The Atlanta Hawks began the first of two consecutive meetings with Southeast Division rivals Miami Heat on Sunday night but despite the absence of Jimmy Butler for the hosts (missing with right knee soreness), the Heat prevailed over the Hawks 109-99.
John Collins scored 19 points in the third quarter en route to 34 points and 10 rebounds while Clint Capela added 20 points and 14 rebounds.
For the Heat — now winners of six in a row — Kendrick Nunn led the way with 24 points while Bam Adebayo added 16 points and 13 rebounds.
The Hawks fell behind by double-digits early in the second quarter and by as many as 14 points in the first half. The Heat doubled Trae Young from the get-go, forcing him to give the ball up. This was working out fine in the early exchanges but eventually the Hawks stopped hitting their shots as they felt the effects of the Heat’s — at times — stinging defense.
The Heat are possibly the most creative/out there when it comes to defensive schemes and ran a bunch of different looks defensively, some of these really bothering the Hawks. Between that, the limiting of Young and Miami’s 13 first half second chance points, the Heat ran their lead to that number of 14.
Trailing by 10 points to begin the second half, the John Collins show began.
Collins scored 19 points in the third quarter as he found his momentum, the Heat struggling somewhat out of the gate in the second half and the Hawks — slowly but surely — carved their way into the Miami lead, even taking a one point lead in the third quarter before the Heat entered the fourth quarter with a one point lead themselves.
After re-taking the lead on a Danilo Gallinari jumper, the Heat made their first run of the fourth quarter — an 8-0 run spearheaded by Tyler Herro and Andre Iguodala to give the Heat a seven point lead.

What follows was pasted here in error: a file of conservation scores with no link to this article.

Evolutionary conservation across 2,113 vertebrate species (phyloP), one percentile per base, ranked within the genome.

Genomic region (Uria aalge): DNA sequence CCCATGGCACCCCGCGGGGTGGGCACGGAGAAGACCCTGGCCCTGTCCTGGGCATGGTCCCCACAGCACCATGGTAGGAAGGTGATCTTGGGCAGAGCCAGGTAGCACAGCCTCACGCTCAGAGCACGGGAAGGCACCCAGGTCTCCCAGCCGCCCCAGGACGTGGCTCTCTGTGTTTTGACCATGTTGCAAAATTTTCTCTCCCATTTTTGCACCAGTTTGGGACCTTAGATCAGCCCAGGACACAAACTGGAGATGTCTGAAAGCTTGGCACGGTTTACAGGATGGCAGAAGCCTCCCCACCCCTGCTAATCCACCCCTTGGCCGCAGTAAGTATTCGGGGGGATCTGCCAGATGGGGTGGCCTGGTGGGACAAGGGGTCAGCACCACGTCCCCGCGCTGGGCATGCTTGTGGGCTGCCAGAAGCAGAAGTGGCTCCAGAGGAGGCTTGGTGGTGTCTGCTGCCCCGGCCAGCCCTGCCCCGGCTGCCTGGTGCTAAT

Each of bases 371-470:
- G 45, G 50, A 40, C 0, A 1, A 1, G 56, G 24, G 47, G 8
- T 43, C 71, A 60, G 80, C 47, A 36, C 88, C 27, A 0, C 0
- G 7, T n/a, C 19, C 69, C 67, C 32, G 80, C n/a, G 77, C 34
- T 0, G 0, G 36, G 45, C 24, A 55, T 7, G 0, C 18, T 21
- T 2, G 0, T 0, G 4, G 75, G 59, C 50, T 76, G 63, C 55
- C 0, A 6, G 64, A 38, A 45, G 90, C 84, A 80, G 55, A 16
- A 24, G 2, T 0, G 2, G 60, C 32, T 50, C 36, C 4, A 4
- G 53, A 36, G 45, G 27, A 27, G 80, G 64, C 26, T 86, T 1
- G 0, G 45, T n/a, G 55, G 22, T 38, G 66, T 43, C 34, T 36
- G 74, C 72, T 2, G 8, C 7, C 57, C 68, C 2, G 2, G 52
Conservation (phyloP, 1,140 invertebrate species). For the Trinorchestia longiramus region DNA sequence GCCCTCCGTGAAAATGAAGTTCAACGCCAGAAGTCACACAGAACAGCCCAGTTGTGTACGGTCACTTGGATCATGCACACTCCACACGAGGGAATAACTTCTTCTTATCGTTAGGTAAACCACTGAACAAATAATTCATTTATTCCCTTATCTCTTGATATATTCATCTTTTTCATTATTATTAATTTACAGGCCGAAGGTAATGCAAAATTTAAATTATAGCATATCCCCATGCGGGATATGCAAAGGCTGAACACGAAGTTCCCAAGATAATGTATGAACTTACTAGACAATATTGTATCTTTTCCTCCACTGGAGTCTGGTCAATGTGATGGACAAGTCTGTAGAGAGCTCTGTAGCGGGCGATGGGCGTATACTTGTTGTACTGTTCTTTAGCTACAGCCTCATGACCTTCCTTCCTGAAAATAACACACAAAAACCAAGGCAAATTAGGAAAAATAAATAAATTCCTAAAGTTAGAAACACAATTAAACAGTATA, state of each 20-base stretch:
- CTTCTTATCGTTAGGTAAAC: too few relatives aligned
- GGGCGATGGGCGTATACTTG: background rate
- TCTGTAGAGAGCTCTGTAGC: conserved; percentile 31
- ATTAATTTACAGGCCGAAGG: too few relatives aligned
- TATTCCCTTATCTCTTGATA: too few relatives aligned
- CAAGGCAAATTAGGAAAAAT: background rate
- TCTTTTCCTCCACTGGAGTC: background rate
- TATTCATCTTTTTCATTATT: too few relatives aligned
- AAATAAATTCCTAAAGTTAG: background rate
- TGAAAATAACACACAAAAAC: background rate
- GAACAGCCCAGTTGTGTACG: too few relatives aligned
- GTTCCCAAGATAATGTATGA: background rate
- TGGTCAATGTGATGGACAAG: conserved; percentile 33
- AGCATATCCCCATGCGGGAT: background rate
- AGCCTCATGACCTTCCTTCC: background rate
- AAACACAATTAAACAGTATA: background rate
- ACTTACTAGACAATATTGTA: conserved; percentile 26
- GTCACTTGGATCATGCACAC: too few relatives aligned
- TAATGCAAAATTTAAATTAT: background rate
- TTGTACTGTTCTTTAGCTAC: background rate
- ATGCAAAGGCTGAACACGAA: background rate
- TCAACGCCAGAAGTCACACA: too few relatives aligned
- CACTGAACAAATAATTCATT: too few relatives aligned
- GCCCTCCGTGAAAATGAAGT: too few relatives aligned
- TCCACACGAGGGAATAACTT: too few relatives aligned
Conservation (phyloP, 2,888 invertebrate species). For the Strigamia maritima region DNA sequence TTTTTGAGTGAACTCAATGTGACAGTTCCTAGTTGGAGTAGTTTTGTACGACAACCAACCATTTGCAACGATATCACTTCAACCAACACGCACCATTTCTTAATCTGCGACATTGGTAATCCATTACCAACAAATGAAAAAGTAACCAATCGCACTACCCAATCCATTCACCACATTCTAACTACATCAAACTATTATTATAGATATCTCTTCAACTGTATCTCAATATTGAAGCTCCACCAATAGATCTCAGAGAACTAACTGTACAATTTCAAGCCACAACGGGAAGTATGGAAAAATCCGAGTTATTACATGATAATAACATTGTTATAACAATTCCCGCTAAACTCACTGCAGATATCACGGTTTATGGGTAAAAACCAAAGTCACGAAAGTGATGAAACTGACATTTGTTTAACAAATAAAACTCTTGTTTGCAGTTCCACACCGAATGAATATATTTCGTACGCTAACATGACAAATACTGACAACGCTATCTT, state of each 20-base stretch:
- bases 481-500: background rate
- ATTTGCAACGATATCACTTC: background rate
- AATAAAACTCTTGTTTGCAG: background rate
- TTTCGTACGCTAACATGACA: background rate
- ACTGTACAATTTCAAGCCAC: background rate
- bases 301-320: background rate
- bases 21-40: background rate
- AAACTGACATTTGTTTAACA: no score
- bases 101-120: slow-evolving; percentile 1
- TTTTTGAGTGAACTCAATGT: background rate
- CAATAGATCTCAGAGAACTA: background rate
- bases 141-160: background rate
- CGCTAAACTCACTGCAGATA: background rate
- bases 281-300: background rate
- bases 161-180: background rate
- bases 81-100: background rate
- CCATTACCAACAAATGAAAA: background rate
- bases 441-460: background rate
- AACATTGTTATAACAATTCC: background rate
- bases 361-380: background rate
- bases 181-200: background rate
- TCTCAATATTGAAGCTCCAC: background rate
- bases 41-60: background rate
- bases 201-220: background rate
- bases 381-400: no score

At this stage, you might be forgiven for thinking ‘same old Hawks in the fourth quarter’ once the Heat — an established playoff team, one who went to the Finals last season — created that separation. But the Hawks, again, responded and got themselves back into this game. Critically for the Hawks, they found themselves in the bonus with over five minutes remaining in the game and Young was able to get himself to the free throw line, shooting 7-for-7 at the line to get the Hawks some free points — huge, given how Young struggled on the night.
The upshot of it all was the Hawks and Heat were tied at 95 apiece with 3:38 remaining in the game, the Heat calling for time after a three-point make by Collins. Of course, we (collectively) know what happened from that point on: the Heat went on to score 14 points to end the game, the Hawks just four.
So, let’s look at where this game got away from the Hawks down the stretch.
The Hawks actually drew first blood on the defensive end, as Herro — on the hand-off from Adebayo — floats the ball to the Hawks, with Kevin Huerter picking up the remnants for the steal:
If I had to guess, I imagine perhaps Herro thought Adebayo would be able to get further in front than he did, so from that point of view, Collins deserves some credit for disrupting things here (and this was a theme all night, Collins was flying around at times).